The Marcellus Disappearing Lake: Contribution of surface runoff to two flooding events in 2010
Hoorn, K. van der
MetadataShow full item record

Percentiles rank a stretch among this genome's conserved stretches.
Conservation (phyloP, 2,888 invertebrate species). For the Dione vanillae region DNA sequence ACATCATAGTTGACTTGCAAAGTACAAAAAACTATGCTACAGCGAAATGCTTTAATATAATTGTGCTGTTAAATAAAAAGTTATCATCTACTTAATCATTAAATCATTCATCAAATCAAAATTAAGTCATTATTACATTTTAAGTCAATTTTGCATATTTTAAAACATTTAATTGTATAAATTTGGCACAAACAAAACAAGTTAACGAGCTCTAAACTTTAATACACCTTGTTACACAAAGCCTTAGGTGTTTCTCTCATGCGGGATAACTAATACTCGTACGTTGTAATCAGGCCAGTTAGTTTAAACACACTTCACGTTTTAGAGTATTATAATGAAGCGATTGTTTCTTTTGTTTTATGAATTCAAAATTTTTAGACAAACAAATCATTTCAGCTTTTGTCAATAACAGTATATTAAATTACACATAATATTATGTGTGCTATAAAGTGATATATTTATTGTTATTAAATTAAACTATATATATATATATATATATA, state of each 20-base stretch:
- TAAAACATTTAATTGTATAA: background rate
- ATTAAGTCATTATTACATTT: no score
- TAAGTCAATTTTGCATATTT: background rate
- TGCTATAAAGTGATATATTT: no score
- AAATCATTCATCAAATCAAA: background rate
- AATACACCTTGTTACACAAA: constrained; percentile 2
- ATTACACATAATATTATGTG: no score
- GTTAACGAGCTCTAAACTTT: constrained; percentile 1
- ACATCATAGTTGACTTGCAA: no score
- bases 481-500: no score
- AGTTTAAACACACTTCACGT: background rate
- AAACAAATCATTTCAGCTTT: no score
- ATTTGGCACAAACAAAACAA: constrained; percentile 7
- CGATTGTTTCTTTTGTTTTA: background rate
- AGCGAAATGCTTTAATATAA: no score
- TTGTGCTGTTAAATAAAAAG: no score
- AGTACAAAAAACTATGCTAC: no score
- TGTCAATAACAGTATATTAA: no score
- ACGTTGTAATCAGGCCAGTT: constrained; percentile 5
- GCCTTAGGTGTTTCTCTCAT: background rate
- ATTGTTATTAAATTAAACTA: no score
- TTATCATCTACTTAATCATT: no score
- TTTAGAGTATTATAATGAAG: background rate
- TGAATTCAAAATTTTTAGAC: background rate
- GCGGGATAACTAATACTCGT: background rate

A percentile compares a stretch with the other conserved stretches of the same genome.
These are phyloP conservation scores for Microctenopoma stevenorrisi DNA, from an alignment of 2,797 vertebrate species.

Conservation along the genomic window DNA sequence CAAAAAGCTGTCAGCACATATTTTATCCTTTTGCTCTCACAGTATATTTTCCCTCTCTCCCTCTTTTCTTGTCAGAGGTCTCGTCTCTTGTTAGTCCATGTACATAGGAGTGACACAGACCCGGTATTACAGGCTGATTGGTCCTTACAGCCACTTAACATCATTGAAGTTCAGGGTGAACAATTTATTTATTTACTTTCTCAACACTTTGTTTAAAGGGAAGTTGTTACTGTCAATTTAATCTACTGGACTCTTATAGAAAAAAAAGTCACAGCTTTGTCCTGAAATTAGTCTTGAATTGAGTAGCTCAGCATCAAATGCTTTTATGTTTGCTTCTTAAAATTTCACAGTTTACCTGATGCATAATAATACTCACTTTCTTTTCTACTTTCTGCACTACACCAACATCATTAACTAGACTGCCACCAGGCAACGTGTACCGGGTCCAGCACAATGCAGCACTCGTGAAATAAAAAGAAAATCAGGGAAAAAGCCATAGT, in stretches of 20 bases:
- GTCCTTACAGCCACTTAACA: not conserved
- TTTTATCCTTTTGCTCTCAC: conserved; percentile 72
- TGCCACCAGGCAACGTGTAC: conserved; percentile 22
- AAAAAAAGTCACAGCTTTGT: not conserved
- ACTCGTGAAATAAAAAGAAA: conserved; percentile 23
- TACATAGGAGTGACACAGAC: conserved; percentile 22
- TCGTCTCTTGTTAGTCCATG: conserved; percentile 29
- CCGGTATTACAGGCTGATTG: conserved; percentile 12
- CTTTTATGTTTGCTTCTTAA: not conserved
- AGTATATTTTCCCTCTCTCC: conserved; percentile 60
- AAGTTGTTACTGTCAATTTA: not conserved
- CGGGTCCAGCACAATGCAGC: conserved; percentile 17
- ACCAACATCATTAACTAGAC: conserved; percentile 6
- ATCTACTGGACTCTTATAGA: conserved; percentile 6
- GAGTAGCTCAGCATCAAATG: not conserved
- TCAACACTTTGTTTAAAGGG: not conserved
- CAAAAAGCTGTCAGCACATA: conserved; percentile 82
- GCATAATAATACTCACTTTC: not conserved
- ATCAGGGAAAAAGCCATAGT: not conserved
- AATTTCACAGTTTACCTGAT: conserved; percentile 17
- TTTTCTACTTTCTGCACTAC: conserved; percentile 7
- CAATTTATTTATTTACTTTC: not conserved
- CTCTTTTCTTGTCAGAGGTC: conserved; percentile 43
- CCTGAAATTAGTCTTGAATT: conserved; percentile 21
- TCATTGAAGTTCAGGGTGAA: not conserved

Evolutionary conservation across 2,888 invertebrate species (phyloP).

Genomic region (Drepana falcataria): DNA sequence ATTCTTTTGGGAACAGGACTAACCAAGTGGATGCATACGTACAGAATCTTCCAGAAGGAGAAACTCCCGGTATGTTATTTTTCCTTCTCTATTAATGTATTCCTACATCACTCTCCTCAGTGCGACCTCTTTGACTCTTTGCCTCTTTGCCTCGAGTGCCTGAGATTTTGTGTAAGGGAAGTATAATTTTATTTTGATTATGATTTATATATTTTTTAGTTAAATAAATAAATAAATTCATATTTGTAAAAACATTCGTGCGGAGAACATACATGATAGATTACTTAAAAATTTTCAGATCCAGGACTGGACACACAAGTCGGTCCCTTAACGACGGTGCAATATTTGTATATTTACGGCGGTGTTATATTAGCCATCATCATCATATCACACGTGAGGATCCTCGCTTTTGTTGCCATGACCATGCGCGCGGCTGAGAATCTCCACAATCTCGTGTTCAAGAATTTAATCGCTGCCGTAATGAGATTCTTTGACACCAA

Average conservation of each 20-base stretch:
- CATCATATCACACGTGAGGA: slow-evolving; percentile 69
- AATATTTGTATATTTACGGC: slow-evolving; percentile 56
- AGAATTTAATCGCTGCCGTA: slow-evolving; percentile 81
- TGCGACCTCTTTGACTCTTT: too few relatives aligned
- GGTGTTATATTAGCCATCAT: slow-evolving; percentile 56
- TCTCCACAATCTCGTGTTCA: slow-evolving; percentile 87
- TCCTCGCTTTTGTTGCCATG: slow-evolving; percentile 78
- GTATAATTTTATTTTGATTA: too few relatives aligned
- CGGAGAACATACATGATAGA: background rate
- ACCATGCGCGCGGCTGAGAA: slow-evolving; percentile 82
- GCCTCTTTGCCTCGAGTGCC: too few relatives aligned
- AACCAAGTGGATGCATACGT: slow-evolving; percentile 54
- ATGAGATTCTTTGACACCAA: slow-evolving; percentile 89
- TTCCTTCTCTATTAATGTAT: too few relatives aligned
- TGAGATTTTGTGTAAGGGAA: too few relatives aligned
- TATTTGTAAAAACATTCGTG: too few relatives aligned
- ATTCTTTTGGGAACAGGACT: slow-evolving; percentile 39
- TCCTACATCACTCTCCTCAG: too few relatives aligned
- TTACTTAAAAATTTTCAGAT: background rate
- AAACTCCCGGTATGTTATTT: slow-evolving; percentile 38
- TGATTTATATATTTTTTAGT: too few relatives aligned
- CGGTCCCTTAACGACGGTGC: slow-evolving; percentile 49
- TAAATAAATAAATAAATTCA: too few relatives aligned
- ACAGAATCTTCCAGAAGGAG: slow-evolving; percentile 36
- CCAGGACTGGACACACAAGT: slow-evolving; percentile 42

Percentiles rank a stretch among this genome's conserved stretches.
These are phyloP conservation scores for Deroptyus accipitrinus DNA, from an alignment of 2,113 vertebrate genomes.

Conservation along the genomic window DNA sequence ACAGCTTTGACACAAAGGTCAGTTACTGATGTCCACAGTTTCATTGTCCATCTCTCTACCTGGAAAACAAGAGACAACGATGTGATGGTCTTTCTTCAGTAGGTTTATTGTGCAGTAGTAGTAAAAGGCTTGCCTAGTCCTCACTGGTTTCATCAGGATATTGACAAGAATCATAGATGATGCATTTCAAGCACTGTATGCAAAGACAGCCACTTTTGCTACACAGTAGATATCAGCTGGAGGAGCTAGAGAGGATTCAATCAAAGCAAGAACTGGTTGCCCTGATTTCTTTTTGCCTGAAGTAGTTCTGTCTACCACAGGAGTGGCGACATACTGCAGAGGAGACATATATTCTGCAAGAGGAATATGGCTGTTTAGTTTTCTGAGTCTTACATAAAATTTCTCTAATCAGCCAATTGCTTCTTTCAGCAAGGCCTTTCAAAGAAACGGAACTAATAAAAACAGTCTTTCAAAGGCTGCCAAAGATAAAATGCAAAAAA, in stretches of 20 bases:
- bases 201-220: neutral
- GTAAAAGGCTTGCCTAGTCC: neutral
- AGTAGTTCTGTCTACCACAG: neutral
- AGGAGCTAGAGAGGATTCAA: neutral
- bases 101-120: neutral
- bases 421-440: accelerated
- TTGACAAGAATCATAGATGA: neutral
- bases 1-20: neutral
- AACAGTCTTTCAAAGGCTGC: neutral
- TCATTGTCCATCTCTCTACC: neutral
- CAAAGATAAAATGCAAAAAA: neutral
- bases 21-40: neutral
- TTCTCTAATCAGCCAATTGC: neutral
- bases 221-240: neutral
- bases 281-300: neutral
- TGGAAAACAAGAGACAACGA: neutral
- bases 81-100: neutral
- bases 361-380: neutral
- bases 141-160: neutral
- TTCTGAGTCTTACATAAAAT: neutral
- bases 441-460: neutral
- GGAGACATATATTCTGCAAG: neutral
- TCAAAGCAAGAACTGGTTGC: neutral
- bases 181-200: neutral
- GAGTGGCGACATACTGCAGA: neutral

The karst-related flooding of a valley called Disappearing Lake in New York State, USA has posed a threat to the valley's inhabitants and their properties. Though previous studies have focused on this phenomenon, mechanisms behind the flooding are unknown. Theories have been posted that surface water runoff in combination with other quickflow components and groundwater upwelling contribute to the floods. The fact that floods occur in winter and spring suggests a relation with snowmelt. For this research, a rainfall-runoff model that handles interception, infiltration and depression storage is constructed to quantify the surface runoff component. Two flooding events in January and March 2010 are simulated assuming impermeable conditions for the floodplain, swamps and urban areas. Resulting cumulative runoff volumes show that only 5% of the flood can be contributed to surface runoff. When the floodplain and swamps areas are modelled as unsaturated, the contribution drops below 1%, meaning that the majority of the surface runoff is saturated overland flow. These relatively small runoff contributions could be attributed to high measured values for the saturated hydraulic conductivity. These high values explain the insensitivity of the model to changes in infiltration related parameters. The flooding of the Disappearing Lake does not appear to be surface runoff driven. Other sources of water play a more important role in this phenomenon. Though a high water table appears to be a criterion for floods to occur, further research is necessary to determine the role of groundwater upwelling or other quickflow processes.